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I have seen some question in Java (question 15 here), printing the value of f gives value as false

  boolean f = false,b;
  System.out.println(f); // prints false

But using two numeric values gives an error: int x= 5,1; System.out.println(x);

Reversing the assignment also gave me an error

boolean x = b,true;

A.java:7: error: <identifier> expected

but boolean x = true,b; prints value of x is true!

Can some one explain how the code works?

  • "i have seen some question in java" can you link to that question? – Sweeper Jun 27 '20 at 11:06
  • see question 15 – Sri Jun 27 '20 at 11:10
  • "explain how the code works" Where is the code that works? All examples here have some error or another – Joni Jun 27 '20 at 11:13
  • Joni just declare class name and main method and write two statements boolean f = false,b and boolean x = b ,true and print them – Sri Jun 27 '20 at 11:15
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There are three part in variable declaration

  1. Variable Type

  2. Variable Name

  3. Initial value

    [Primitive type] [Primitive name] = [Initialization value]

eg:

 int totalQuantity = 100;
 int orderQuantity = 20;

where 3rd part is optional in general.

There is an another way to declare multiple properties in single statement separated by comma (,) while statement end with semi colon (;)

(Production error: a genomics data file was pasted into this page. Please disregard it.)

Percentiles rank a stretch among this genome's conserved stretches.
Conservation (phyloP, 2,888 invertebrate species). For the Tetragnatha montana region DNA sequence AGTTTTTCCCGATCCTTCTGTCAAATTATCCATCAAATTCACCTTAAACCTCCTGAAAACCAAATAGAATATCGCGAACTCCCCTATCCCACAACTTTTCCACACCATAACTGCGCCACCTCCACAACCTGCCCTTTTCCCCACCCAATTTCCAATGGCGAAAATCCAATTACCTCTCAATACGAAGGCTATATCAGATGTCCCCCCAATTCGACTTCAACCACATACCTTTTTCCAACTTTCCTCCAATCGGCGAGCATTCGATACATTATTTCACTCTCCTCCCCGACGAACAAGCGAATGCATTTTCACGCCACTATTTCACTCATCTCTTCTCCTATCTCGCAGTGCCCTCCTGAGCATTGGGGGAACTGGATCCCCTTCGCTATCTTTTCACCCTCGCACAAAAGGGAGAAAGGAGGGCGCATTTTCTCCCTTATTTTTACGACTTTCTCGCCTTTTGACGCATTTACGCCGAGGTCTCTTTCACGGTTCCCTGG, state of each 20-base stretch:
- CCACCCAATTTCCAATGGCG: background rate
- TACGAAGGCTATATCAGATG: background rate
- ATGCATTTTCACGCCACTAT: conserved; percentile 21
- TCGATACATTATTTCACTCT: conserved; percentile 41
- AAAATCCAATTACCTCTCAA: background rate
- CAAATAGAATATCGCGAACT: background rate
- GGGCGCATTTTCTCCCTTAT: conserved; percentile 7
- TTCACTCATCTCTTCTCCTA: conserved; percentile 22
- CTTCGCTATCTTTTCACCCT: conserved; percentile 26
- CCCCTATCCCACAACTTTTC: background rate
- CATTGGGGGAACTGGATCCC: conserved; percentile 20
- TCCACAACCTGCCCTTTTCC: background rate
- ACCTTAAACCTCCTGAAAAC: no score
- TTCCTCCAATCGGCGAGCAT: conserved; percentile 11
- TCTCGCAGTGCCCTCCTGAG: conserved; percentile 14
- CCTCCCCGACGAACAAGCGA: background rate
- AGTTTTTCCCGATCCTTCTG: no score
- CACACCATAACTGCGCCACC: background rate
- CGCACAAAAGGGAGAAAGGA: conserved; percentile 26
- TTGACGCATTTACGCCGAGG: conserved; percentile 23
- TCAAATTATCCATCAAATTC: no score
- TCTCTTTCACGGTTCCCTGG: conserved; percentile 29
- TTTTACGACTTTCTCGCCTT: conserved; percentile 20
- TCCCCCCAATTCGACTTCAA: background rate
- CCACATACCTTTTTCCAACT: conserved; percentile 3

int totalQuantity =100, orderQuantity =20;

Now in your question

case 1

boolean f = false,b;

there are two variable declared with the name f and b of boolean type and f is initialized with false which is perfectly correct.

case 2

boolean x = b,true;

here two variables are x and true and x is initialized with b Here

  • x is valid while variable name true is invalid name as per the rule
  • in the initialization x = b, b is undefined. if you take first declaration of case 1 then x is initialized with b via its default value
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I think you might have mentally parsed the code wrongly.

boolean f = false,b; means:

Declare a boolean variable f, initialise it with false, then declare another boolean variable b.

It doesn't mean:

Declare a boolean variable f, initialise it with false,b

...whatever false,b means...

So int x= 5,1; doesn't work because 1 is not a valid variable name. The compiler thinks you are trying to declare another variable called 1.

boolean x = b,true; doesn't work because b, which is supposed to be the initial value of x, is not defined.

I have added some spaces to help you parse this syntax:

boolean     f = false,      b;
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Right, as @Sweeper explained.... If you would have tried to print variable b too, from boolean f = false,b , compiler would have warned you with reason

  • Not necessarily. The value of b is false because of default initialization. – NomadMaker Jun 27 '20 at 11:44
  • True, if that's not in method level – Aniruddha Sardar Jun 27 '20 at 11:57

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